Right now, in the midst of an arctic blast that has kept temperatures in the single digits and teens for more than a week, I’m sure I would gladly trade brutal cold for heat — and come the next August hot spell, I’m equally certain I would happily swap terrible heat for cold.  But I think Robert Frost had it right in one of his early poems:  both heat and cold have their own distinctive destructive powers.

Fire and Ice, by Robert Frost

Some say the world will end in fire,
Some say in ice.
From what I’ve tasted of desire
I hold with those who favor fire.
But if it had to perish twice,
I think I know enough of hate
To say that for destruction ice
Is also great
And would suffice.

Down Into The Levels of Travel Hell

Dante’s Inferno envisioned nine levels of Hell, with the hopeless condemned being subjected to various kinds of torment depending on the nature of sins they had committed.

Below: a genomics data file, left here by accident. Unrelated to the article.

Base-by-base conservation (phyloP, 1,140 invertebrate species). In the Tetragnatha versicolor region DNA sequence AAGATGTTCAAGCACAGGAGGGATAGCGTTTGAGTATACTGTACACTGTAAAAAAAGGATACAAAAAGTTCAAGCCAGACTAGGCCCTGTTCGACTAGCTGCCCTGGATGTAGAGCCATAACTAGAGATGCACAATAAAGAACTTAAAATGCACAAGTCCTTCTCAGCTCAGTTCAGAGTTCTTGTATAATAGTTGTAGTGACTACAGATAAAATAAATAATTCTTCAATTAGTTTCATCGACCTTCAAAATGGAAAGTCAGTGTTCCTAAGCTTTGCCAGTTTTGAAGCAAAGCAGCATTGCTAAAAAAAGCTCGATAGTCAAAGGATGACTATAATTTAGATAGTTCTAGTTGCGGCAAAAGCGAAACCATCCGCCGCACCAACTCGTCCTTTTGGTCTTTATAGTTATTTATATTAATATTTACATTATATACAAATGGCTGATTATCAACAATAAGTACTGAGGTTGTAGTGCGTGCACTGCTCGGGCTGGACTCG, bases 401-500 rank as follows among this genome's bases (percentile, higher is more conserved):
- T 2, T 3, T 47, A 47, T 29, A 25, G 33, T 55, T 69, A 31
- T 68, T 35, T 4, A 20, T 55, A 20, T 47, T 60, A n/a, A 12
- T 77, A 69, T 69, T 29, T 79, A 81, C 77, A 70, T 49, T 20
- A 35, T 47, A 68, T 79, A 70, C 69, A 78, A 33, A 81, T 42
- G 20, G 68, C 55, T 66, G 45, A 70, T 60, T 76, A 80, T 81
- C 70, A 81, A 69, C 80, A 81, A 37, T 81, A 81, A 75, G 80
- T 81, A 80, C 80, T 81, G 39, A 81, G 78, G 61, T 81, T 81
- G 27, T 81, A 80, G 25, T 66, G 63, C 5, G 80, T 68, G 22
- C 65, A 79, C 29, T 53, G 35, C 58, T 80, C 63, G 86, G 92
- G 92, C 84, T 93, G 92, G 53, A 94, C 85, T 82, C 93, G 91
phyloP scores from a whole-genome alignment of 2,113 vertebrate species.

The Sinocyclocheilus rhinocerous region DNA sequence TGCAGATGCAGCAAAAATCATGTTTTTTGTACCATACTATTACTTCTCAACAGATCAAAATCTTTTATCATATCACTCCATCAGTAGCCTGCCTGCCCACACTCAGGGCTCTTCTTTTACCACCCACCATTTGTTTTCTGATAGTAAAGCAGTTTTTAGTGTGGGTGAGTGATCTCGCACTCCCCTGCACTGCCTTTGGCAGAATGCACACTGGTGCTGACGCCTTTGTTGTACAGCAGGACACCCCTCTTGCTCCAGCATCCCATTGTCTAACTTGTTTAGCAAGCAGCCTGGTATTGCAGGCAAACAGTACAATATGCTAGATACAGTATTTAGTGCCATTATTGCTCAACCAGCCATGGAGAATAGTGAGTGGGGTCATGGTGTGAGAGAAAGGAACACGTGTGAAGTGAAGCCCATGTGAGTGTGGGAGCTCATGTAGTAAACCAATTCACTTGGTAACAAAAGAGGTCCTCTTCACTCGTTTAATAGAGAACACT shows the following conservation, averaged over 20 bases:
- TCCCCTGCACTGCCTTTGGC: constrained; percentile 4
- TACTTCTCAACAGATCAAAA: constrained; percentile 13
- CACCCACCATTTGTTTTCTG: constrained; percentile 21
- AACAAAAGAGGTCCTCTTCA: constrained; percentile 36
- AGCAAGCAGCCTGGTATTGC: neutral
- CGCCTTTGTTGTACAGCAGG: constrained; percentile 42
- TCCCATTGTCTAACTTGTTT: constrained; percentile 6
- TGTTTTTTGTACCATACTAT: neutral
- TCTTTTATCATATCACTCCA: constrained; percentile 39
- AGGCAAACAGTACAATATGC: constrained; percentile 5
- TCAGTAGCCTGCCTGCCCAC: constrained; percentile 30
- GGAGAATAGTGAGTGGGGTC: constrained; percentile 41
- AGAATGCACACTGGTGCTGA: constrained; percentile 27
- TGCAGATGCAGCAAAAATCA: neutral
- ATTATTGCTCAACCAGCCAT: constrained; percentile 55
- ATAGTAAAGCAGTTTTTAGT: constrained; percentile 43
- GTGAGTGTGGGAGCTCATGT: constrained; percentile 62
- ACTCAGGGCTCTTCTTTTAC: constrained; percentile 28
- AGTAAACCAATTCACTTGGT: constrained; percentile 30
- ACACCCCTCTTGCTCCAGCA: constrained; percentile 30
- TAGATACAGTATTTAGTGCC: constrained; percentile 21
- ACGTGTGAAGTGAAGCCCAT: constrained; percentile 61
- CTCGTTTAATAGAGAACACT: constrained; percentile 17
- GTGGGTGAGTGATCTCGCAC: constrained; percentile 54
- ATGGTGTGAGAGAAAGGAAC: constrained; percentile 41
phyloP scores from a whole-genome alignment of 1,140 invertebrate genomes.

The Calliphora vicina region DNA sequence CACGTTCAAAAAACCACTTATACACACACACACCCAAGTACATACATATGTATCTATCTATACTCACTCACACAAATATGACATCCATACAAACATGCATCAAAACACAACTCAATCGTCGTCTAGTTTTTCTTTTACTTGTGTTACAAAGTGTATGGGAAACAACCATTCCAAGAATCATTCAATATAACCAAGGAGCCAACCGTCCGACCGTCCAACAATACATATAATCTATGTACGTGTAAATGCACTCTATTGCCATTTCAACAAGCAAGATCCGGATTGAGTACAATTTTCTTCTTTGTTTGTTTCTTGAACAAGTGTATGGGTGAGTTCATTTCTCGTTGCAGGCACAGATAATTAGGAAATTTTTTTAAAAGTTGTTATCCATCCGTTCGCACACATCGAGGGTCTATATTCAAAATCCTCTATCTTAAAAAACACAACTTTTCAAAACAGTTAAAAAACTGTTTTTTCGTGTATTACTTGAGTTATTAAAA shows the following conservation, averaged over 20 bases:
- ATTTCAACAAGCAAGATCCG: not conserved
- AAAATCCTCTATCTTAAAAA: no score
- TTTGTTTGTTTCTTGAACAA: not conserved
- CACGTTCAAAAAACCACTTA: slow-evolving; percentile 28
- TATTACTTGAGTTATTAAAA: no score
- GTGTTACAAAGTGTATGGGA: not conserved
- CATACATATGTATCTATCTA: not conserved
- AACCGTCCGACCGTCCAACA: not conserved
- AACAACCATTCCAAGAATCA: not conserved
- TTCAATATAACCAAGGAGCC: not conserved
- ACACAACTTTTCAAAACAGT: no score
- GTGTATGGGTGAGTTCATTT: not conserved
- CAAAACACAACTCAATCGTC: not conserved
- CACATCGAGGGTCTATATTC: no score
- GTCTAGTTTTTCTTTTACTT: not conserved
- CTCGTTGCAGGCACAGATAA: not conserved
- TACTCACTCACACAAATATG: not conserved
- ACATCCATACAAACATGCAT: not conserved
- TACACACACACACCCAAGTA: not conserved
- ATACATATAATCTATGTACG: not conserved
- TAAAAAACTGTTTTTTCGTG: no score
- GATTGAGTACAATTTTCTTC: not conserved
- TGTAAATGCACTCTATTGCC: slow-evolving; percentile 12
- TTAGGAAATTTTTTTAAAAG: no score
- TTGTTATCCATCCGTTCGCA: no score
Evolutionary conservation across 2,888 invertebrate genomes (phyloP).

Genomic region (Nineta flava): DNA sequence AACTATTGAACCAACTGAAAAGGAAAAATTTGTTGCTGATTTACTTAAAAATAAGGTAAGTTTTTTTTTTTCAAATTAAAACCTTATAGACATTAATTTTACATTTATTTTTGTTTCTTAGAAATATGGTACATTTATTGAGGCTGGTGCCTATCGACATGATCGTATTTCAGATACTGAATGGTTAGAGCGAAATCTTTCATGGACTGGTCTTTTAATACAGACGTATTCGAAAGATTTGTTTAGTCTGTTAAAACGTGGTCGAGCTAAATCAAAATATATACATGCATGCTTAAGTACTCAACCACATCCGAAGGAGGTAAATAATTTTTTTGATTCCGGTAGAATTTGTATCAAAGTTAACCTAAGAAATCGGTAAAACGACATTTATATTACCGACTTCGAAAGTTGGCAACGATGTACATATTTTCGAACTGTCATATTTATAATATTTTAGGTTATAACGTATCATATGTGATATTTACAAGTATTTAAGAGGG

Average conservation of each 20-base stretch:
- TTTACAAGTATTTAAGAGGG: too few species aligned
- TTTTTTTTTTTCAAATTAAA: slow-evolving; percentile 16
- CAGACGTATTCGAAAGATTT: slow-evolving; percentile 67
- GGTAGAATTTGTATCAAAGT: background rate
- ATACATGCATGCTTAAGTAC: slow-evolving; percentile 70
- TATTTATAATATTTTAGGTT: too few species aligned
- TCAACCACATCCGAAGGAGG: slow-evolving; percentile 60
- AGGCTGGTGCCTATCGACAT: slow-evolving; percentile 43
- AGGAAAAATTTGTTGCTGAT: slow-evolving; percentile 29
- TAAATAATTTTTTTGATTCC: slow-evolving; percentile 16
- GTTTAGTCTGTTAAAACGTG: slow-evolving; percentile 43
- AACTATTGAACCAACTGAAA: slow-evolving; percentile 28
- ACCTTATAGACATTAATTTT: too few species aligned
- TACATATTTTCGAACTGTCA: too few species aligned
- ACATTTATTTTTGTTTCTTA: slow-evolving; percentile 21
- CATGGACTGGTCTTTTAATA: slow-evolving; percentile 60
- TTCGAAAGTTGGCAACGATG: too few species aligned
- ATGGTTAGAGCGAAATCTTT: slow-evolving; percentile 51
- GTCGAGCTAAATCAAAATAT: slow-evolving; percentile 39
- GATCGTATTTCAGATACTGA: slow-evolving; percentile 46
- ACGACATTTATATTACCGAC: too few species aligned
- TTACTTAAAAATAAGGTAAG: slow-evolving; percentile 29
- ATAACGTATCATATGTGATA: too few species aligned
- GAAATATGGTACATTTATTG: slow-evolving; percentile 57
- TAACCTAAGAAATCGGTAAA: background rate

Any traveler knows that there are similar levels of Travel Hell.  Yesterday, Kish and I got down to about Level 5.

angerWe first crossed the river Styx when an early morning snowstorm and de-icing needs delayed our flight out of Columbus.  We abandoned all hope when our flight was late arriving in St. Louis and the airline inexplicably did not  hold the plane for only the few minutes needed for us to make our connection — leaving us winded and desolate as we stood at the gate, watching our plane move slowly away — and instead booked us for a flight to occur 11 hours later.  We then wandered like lost souls through the St. Louis airport, moving from terminal to terminal in the bitter cold, enduring the initial levels of Travel Hell and hoping in vain to find an earlier flight option.  We moved even lower when we decided to take an earlier flight, through Houston, with the thought that we could then drive to our ultimate destination of San Antonio, and learned that the flight was populated entirely by screaming, thrashing children and inattentive parents.